Time is flying on by, as the theatrical release date for Spike Lee's latest work, Red Hook Summer, fast approaches. August 10 to be exact, almost exactly 2 months from today; it seems like it was just yesterday that I saw the film at the Sundance Film Festival, where it caused a bit of a stir (my review HERE if you missed it).

I expect Spike to soon begin the usual PR campaign that accompanies most film releases; that is if he hasn't already, with this GQ interview, posted on their site earlier today. 

I certainly hope I get a chance to interview him as well, leading up to the film's release.

But in the meantime… we'll run with the GQ piece, in which he reveals a few interesting items to note.

First, in response to the first question about the origins of Red Hook Summer (RHS), Spike had this to say:

Well Red Hook Summer is a writing collaboration between myself and a great novelist, James McBride. Over breakfast we were bemoaning the state of African American cinema and I told him I just bought a camera, this new Sony F3 camera, and said we should write something. One thing led into another and the product was Red Hook Summer.

So he shot RHS with the Sony F3 then. We already knew that he co-wrote the script with McBride, who Spike has said was responsible for the religious aspects of the story, telling GQ

James McBride's parents actually founded the church we shot in. Unlike him, I did not grow up in the church. The only time I went to church was when my parents shipped me and my siblings' black asses down South to spend the summer with our grandparents to get rid of us. James and I have a different perspective growing up as far as going to church, and we wanted to incorporate young people in this film. You have this thing where a young, black, middle-class teenager growing up in the suburbs of Atlanta has a father die while serving in Afghanistan. His mom, who really raised him, then sends him to the Hook.

And when asked about his so-called "epic Sundance rant" that really wasn't all that epic… Spike said:

Well here's the thing, though: If I had to do that over, I would have just taken out a couple motherfuckers. But I wasn't lying though!


The interviewer suggests that Spike is "stepping into Tyler Perry's realm by making a religious film," which I thought was silly, and Spike did as well, replying…

There's a lot of religion in Jungle Fever, Ozzie Davis is the good reverend doctor. There is a lot of religion in Malcolm X. So my man don't have the domain on religion and those films were made before he started making films. He's kind of bogarted it now, but it's not his private domain. Religion isn't just for one filmmaker, or one novelist, or one playwright.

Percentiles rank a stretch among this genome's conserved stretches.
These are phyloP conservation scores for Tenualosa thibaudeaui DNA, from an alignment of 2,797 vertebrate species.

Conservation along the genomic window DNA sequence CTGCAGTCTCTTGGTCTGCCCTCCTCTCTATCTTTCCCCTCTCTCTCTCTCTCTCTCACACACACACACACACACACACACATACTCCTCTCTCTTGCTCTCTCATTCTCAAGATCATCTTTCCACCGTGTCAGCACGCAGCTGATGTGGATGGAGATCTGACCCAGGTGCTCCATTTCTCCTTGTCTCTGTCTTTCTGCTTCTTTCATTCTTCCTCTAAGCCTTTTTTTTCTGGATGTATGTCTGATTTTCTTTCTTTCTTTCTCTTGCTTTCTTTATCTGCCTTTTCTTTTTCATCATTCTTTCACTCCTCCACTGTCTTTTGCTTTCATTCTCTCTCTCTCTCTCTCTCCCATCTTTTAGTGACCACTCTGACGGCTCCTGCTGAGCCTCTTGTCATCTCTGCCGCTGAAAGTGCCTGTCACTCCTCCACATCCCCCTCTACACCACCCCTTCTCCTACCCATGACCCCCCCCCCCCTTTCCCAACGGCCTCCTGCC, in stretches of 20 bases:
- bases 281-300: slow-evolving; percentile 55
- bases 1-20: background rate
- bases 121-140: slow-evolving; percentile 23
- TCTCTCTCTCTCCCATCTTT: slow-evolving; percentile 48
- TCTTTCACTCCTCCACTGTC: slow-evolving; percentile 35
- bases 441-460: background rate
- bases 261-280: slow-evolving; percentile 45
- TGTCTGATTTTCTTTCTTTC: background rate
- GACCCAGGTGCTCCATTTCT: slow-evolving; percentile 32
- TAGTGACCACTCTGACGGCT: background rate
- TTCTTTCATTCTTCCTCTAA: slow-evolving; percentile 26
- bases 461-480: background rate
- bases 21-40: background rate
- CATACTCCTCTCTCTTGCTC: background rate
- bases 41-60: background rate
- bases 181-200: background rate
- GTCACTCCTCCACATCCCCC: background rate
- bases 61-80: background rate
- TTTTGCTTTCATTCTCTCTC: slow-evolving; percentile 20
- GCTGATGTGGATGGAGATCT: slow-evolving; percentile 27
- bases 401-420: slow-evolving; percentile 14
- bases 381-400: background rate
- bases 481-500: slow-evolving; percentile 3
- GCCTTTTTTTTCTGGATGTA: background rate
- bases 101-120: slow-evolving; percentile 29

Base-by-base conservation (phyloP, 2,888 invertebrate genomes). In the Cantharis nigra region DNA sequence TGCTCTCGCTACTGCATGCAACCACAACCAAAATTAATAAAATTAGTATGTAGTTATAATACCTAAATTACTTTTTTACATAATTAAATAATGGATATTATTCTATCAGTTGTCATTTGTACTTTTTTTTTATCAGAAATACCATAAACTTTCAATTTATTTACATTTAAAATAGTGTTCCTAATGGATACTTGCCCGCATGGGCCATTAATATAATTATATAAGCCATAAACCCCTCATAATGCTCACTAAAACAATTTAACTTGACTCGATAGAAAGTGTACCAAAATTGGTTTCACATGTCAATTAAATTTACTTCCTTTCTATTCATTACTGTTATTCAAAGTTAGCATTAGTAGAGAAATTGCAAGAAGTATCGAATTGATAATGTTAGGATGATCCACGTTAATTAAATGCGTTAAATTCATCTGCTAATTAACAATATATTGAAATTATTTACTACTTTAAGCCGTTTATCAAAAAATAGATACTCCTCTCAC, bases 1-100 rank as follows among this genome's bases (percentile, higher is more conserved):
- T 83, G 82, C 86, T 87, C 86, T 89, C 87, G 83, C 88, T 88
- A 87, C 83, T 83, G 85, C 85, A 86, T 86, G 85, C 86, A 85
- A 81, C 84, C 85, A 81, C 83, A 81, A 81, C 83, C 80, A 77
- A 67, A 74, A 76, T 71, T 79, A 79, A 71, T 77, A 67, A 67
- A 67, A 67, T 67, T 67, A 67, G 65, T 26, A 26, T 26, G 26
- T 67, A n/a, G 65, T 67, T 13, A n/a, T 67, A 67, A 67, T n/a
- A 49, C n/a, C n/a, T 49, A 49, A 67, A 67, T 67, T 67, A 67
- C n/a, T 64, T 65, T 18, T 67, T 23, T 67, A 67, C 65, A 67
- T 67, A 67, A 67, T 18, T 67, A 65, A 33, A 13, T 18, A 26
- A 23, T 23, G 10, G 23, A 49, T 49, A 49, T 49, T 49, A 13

And when asked why, of all the films he could make, he chose this particular film to put his own money into, Spike said:

I'm not trying to get a medal or pat on the back when I say that I financed this myself. It's just what needed to be done. Studios were not going to make this film.

And further, a revelation that I had to stop and ponder, Spike added:

Here's the thing, though: I got my money back already from Red Hook Summer, and then some. All before the film has even opened.

Well then… of course I'm wondering how exactly that happened, and the only thing that makes any sense is that money was made via the deal with Variance Films to release the film theatrically, as well as Image Entertainment picking up non-theatrical rights to the film, and potential foreign rights sold to international territories (recall the film was shopped at the Cannes Film Market last month, screened privately for international distributors; so maybe it was sold to a few).

But that's obviously wonderful for Spike, I'm sure, that he's made his money back and then some, before the film has even opened! That leaves one question I'd love an answer to: what was the film's budget?

Spike then went on to talk about all the projects he wanted to make but couldn't, primarily due to a lack of financing – the James Brown biopic with Wesley Snipes, Brooklyn Loves Michael Jackson, and…

… the Jackie Robinson movie for a long time and then someone else is doing that. I worked a year on a great script written by John Ridley on the LA riots, but couldn't get that financed. Worked a long time on a James Brown script, could not get that financed. Wesley Snipes was going to play the Godfather of Soul. So it's been a question of finance.

But he's busy as he notes in the interview, with a documentary on the 25th anniversary of Michael Jackson's Bad album, the Go Brazil Go documentary we've told you about, the Mike Tyson one-man who coming to Broadway later this year, and…

… then we got, God willing, Oldboy coming up in the fall…

When the interviewer asks him what the hold-up is on Oldboy, Spike states…

Waiting for the green light. Josh Brolin…My man from District 9, Sharlto Copley… You know they're still trying to get the numbers straight, but I think it's going to happen.

Let's hope so, despite the fact that many-a-fanboy/girl has expressed concern for a Spike Lee-directed Oldboy.

Good stuff all around however; if you'd like to read the full interview, click HERE.